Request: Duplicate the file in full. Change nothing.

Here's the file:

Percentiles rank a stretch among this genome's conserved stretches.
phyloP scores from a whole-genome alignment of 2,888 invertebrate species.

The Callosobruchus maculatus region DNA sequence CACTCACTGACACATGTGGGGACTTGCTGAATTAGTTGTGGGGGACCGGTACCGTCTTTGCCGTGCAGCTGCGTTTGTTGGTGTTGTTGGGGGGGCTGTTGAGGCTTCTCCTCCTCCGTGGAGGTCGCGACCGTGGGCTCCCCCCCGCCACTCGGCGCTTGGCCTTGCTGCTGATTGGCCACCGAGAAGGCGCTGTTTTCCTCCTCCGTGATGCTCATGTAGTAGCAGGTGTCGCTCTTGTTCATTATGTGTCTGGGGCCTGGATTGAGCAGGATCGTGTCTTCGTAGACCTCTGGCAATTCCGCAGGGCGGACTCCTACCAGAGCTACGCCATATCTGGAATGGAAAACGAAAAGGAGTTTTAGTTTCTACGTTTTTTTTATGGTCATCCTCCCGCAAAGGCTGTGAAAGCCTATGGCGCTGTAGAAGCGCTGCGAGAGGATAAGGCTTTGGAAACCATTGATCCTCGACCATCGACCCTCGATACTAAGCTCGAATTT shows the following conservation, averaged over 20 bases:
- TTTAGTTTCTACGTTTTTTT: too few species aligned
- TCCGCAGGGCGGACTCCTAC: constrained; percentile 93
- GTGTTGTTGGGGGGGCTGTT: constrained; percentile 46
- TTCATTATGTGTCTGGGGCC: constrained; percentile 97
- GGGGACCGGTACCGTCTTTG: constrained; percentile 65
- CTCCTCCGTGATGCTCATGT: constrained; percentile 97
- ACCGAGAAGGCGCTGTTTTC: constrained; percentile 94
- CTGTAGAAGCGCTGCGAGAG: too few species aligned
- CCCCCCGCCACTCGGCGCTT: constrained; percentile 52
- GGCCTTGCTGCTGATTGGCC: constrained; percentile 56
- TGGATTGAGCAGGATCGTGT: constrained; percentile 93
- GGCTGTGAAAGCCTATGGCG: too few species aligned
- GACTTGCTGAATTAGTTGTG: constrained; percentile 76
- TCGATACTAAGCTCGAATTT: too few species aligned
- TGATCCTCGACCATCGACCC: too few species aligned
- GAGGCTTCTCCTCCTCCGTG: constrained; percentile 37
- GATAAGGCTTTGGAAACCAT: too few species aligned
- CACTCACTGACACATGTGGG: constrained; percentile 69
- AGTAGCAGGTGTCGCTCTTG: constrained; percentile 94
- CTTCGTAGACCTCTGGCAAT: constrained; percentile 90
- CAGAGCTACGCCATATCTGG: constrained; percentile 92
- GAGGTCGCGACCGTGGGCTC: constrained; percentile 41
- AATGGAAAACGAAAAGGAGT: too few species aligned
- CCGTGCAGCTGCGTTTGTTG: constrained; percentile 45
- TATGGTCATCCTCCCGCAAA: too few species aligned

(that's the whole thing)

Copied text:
Percentiles rank a stretch among this genome's conserved stretches.
phyloP scores from a whole-genome alignment of 2,888 invertebrate species.

The Callosobruchus maculatus region DNA sequence CACTCACTGACACATGTGGGGACTTGCTGAATTAGTTGTGGGGGACCGGTACCGTCTTTGCCGTGCAGCTGCGTTTGTTGGTGTTGTTGGGGGGGCTGTTGAGGCTTCTCCTCCTCCGTGGAGGTCGCGACCGTGGGCTCCCCCCCGCCACTCGGCGCTTGGCCTTGCTGCTGATTGGCCACCGAGAAGGCGCTGTTTTCCTCCTCCGTGATGCTCATGTAGTAGCAGGTGTCGCTCTTGTTCATTATGTGTCTGGGGCCTGGATTGAGCAGGATCGTGTCTTCGTAGACCTCTGGCAATTCCGCAGGGCGGACTCCTACCAGAGCTACGCCATATCTGGAATGGAAAACGAAAAGGAGTTTTAGTTTCTACGTTTTTTTTATGGTCATCCTCCCGCAAAGGCTGTGAAAGCCTATGGCGCTGTAGAAGCGCTGCGAGAGGATAAGGCTTTGGAAACCATTGATCCTCGACCATCGACCCTCGATACTAAGCTCGAATTT shows the following conservation, averaged over 20 bases:
- TTTAGTTTCTACGTTTTTTT: too few species aligned
- TCCGCAGGGCGGACTCCTAC: constrained; percentile 93
- GTGTTGTTGGGGGGGCTGTT: constrained; percentile 46
- TTCATTATGTGTCTGGGGCC: constrained; percentile 97
- GGGGACCGGTACCGTCTTTG: constrained; percentile 65
- CTCCTCCGTGATGCTCATGT: constrained; percentile 97
- ACCGAGAAGGCGCTGTTTTC: constrained; percentile 94
- CTGTAGAAGCGCTGCGAGAG: too few species aligned
- CCCCCCGCCACTCGGCGCTT: constrained; percentile 52
- GGCCTTGCTGCTGATTGGCC: constrained; percentile 56
- TGGATTGAGCAGGATCGTGT: constrained; percentile 93
- GGCTGTGAAAGCCTATGGCG: too few species aligned
- GACTTGCTGAATTAGTTGTG: constrained; percentile 76
- TCGATACTAAGCTCGAATTT: too few species aligned
- TGATCCTCGACCATCGACCC: too few species aligned
- GAGGCTTCTCCTCCTCCGTG: constrained; percentile 37
- GATAAGGCTTTGGAAACCAT: too few species aligned
- CACTCACTGACACATGTGGG: constrained; percentile 69
- AGTAGCAGGTGTCGCTCTTG: constrained; percentile 94
- CTTCGTAGACCTCTGGCAAT: constrained; percentile 90
- CAGAGCTACGCCATATCTGG: constrained; percentile 92
- GAGGTCGCGACCGTGGGCTC: constrained; percentile 41
- AATGGAAAACGAAAAGGAGT: too few species aligned
- CCGTGCAGCTGCGTTTGTTG: constrained; percentile 45
- TATGGTCATCCTCCCGCAAA: too few species aligned